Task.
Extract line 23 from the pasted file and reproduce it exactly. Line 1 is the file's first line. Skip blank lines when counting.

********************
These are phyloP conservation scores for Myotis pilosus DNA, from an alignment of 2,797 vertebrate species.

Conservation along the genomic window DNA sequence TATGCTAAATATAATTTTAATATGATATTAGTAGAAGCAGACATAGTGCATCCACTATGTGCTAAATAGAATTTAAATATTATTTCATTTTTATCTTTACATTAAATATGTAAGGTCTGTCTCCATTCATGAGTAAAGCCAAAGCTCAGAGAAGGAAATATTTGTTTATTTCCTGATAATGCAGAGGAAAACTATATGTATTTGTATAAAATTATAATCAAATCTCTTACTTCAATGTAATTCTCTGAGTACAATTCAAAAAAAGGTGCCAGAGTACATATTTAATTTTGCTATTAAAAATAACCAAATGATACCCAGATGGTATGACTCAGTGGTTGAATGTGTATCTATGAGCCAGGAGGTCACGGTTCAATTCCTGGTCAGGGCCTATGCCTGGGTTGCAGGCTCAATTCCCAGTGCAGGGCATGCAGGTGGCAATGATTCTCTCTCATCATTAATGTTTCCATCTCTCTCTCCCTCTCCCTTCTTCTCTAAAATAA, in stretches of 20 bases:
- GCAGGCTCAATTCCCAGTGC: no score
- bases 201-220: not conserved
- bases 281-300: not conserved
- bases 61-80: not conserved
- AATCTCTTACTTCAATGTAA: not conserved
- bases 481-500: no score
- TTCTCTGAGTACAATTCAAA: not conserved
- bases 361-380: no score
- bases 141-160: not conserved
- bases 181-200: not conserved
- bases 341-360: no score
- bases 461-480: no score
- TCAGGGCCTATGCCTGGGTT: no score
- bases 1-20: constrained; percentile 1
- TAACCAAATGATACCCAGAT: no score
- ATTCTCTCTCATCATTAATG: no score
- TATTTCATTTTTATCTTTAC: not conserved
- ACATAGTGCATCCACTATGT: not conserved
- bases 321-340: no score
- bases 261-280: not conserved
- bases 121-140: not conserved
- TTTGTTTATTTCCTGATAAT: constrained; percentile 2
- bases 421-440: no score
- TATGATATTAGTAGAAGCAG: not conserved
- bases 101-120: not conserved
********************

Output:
- bases 121-140: not conserved